- about singapore
- discover it
- just do it
- best of singapore
Fort Canning Park is positioned at the junction of Canning rise and Fort Canning Road at the central part of Singapore. Approximately 60 meters up, this small hill is the only natural high spot in the district. The park is known for its imposing views over Singapore and its historical significance that goes back for earliest times.
During the earliest time, the hill was called Bukit Larangan which means "Forbidden Hill" in Malay. Believed to be a holy site where the palace of ancestral kings was located. In 1822, Sir Stanford Raffles built his modest thatch-roofed residence which later became a residence for Singapore’s diplomats and governors. In late 1859 due to security concern the house was torn down to make way for the Fort. The fort was named after Governor-General and First Viceroy of India, Viscount Charles John Canning. In 1926, the Fort Cunning Reservoir was built to feed water pipes connecting homes in the city. The first botanical garden of the country was also established on this hill as well as the first lighthouse and the oldest cemetery of the country.
Today Fort Cunning offers visitors a wide range of activities to engage in while exploring the lush greenery and expansive lawns. The fort century walk offers visitor a glimpse of the Chinese and Malay historical records. A walk around the Forbidden Hill bring take you back to the era of the five kings and the golden age of the 14th Century. Here you can also see the Keramat Iskandar Syah (the sacred place) that served as the burial ground of a venerated leader; The archeological excavation site is another great interest within the fort, an actual archeological excavation site in which thousands of artifacts were recovered dating back during the Malay Kingdom; The Spice garden, a replica of the original 19 hectare botanical garden that was established during the time of Sir Stamford Raffles; Battle Box, an old World War II bunker located 9 meters underground that displays wax dioramas as well as a multimedia showcasing the surrender of the Singapore; and The Fort Cunning Green is a former burial ground of Christians who lived in Singapore.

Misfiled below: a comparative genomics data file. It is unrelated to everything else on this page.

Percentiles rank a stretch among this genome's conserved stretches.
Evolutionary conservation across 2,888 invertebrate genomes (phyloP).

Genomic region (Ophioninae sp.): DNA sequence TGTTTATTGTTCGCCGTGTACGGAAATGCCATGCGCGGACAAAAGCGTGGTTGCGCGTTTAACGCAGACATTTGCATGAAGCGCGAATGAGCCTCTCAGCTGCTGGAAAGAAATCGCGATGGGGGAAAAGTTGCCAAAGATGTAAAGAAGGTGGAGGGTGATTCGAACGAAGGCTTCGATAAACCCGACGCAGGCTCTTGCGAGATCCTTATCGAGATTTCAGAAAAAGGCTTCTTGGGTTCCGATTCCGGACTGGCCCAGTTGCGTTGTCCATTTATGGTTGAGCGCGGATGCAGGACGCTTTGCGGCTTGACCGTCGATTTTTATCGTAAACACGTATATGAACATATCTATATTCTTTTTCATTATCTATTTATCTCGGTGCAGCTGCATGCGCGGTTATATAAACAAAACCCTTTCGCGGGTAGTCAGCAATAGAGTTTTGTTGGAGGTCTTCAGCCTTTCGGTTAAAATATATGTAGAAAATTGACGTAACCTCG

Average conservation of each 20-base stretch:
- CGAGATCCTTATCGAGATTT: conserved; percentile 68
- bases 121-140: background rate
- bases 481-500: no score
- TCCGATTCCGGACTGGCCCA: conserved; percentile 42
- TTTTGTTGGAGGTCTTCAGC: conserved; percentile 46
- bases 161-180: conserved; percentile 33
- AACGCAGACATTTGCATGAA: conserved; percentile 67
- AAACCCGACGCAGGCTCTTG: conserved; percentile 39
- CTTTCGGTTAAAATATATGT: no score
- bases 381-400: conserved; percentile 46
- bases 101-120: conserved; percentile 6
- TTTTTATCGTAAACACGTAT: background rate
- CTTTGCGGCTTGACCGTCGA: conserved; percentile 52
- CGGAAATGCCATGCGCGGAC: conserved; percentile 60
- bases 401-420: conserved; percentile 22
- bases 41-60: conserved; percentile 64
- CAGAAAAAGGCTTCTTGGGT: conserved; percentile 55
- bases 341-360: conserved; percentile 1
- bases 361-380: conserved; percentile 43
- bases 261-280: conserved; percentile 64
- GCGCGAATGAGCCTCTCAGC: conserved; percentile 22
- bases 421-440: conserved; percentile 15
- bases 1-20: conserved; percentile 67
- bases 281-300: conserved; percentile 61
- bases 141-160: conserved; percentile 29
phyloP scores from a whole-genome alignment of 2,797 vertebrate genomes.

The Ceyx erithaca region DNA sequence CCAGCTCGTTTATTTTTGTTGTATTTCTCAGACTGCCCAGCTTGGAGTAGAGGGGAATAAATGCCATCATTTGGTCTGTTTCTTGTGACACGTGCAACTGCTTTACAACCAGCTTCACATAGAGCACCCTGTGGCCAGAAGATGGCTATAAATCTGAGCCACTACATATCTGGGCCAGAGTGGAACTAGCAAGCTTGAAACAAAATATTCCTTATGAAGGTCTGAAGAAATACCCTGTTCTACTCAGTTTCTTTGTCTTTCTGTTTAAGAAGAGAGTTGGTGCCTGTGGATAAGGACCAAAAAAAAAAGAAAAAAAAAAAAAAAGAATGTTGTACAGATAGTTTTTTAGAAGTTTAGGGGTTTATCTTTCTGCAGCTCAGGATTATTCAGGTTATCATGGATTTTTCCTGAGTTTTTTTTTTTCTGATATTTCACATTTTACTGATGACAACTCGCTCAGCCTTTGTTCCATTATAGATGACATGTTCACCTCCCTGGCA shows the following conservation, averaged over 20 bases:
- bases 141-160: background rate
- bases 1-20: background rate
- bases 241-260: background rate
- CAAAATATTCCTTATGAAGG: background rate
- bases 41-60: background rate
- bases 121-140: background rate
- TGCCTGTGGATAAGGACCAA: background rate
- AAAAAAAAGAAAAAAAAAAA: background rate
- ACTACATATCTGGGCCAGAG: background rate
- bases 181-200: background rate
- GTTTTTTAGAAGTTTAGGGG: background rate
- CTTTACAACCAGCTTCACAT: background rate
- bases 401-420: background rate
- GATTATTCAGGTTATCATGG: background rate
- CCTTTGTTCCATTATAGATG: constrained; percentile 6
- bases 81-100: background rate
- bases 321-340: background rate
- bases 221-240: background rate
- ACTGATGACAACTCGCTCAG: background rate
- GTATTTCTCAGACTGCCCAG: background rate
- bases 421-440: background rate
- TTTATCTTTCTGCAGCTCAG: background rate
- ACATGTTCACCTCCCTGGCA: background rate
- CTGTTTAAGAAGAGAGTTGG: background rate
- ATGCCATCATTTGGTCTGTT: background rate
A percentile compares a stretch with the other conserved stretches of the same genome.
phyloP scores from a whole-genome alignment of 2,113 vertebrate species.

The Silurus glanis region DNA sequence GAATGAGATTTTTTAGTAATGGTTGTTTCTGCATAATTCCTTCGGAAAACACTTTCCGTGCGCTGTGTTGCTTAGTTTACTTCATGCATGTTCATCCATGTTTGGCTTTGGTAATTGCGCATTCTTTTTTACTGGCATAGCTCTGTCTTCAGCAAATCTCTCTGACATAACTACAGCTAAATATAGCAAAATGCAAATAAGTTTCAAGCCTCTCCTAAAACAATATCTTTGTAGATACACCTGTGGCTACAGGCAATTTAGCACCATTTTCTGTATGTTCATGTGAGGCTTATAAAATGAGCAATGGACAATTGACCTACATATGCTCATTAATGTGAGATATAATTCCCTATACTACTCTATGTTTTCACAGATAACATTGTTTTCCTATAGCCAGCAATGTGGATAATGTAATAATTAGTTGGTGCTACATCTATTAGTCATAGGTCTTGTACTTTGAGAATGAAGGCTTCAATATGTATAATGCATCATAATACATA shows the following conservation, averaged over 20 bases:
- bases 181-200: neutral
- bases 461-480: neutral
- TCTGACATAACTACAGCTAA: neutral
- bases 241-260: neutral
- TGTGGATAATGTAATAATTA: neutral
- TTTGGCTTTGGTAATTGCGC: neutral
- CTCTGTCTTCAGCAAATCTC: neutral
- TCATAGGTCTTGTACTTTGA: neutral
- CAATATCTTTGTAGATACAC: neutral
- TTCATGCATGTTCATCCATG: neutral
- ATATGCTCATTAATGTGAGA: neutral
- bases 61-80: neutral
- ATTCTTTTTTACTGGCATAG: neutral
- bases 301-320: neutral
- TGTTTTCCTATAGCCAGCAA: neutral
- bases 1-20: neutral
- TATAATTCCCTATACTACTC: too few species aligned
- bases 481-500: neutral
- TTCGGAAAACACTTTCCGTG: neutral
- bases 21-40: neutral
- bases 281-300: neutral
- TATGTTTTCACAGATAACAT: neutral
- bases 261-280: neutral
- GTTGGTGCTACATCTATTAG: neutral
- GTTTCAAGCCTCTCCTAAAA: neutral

Take the MRT to Dhoby Ghaut Station, Clark Quay or City Hall MRT station and walk towards Fort Canning Road.
Singapore Botanical Garden is one of the main attractions of the city-state. This 150 year old botanical garden is the only one in the world that opens from 5 am till midnight. The 63 hectares garden was established in 1859 by an Agri-Horticultural Society to serve as a leisure garden and ornamental park which was later on handed over to the government for maintenance and management.
The garden boasts an assortment of botanical and horticultural attraction with rich history and exuberant flora. The garden possesses the largest collection of orchids in the world with more than1000 species and 2000 hybrids of orchids. The garden also has a 6 hectare tropical forest.
The Singapore Botanical Garden is divided into three sections - the Tanglin Core which includes the Swan Lake, the Swill Ball Fountain, Sun Garden and Swan Lake Gazebo; the Centre Core where the National Orchid Garden is located as well as the Symphony Lake, this areas serves as a tourist belt of the Gardens; and the Bukit Timah serves as a recreational centre of the garden, located here are the Eco Lake, the Jacob Ballas Children Garden, medicinal plants as well as fruit trees.